By Hal M. Bundrick
NEW YORK (MainStreet) Some might think of minimum wage workers as mostly teenagers working after school, on weekends, or at summer jobs. In fact, the Congressional Budget Office reports that three-quarters of the 5.5 million workers earning within 25 cents of the minimum wage are at least 20 years old. Two-fifths work full time and have a median family income of about $30,000.
How would raising the minimum wage impact American workers? The non-partisan CBO says an increase to $10.10 by 2016 from the current minimum wage of $7.25 would boost real income by some $5 billion for families living below the federal poverty level and move some 900,000 people above the poverty threshold. That estimate nets the effect of families whose income would increase and move them out of poverty as well as families whose income would fall and move them into poverty.
It could also reduce total employment by about 500,000 workers.
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While increased earnings from a higher minimum wage would total $31 billion, just 19% would go to families with household incomes below the poverty level; 29% would go to families earning more than three times the poverty threshold.
Workers with increased earnings would pay more in taxes and receive less in federal benefits, however the CBO says that those who became jobless because of the minimum-wage increase would pay less in taxes and receive more in federal benefits than they would have otherwise.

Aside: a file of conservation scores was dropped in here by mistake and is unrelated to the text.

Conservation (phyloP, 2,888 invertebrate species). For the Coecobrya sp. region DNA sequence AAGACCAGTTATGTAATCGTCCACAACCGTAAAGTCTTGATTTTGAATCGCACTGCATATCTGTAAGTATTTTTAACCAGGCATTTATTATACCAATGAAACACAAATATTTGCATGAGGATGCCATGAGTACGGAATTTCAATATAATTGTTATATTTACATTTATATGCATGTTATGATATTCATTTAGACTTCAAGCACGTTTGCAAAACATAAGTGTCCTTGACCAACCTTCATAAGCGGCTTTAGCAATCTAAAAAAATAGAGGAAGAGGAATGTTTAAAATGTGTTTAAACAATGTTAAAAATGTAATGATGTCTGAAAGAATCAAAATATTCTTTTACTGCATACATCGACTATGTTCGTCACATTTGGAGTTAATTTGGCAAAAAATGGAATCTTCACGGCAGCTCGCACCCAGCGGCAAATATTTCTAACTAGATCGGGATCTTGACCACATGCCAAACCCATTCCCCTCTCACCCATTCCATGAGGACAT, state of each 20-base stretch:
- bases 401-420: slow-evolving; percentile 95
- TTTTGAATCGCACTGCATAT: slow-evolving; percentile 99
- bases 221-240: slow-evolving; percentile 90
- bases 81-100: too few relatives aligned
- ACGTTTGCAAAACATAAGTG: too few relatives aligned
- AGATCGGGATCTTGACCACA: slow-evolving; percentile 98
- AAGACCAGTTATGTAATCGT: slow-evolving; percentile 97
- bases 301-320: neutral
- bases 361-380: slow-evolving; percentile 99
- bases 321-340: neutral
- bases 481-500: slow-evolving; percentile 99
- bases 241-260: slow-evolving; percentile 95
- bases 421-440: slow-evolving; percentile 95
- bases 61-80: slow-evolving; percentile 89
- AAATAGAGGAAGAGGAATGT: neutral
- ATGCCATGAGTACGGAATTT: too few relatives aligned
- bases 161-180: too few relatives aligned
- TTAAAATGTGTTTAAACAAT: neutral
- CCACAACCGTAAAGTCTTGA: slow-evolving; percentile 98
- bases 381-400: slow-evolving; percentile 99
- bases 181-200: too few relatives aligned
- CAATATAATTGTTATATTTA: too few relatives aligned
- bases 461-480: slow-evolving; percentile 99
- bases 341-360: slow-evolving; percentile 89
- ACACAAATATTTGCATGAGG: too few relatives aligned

The CBO also estimates that business profits would be lower due to the wage hike; reducing personal and corporate income tax receipts.
Prices would also rise with an increase to the minimum wage, impacting the cost of federal benefits which are indexed to inflation, such as Social Security. Federal personal income taxes would be reduced, triggered by the parameters of the tax system which change automatically when price levels rise, according to the CBO.
Federal spending that is not subject to statutory caps and is not indexed to changes in the price level might also increase, although the extent of that increase would depend on the concentration of minimum-wage workers in the sectors of the economy in which the federal government was doing such spending.
"Increasing the minimum wage would have two principal effects on low-wage workers. Most of them would receive higher pay that would increase their family's income, and some of those families would see their income rise above the federal poverty threshold. But some jobs for low-wage workers would probably be eliminated, the income of most workers who became jobless would fall substantially, and the share of low-wage workers who were employed would probably fall slightly," the CBO report concludes.
Written by Hal M. Bundrick for MainStreet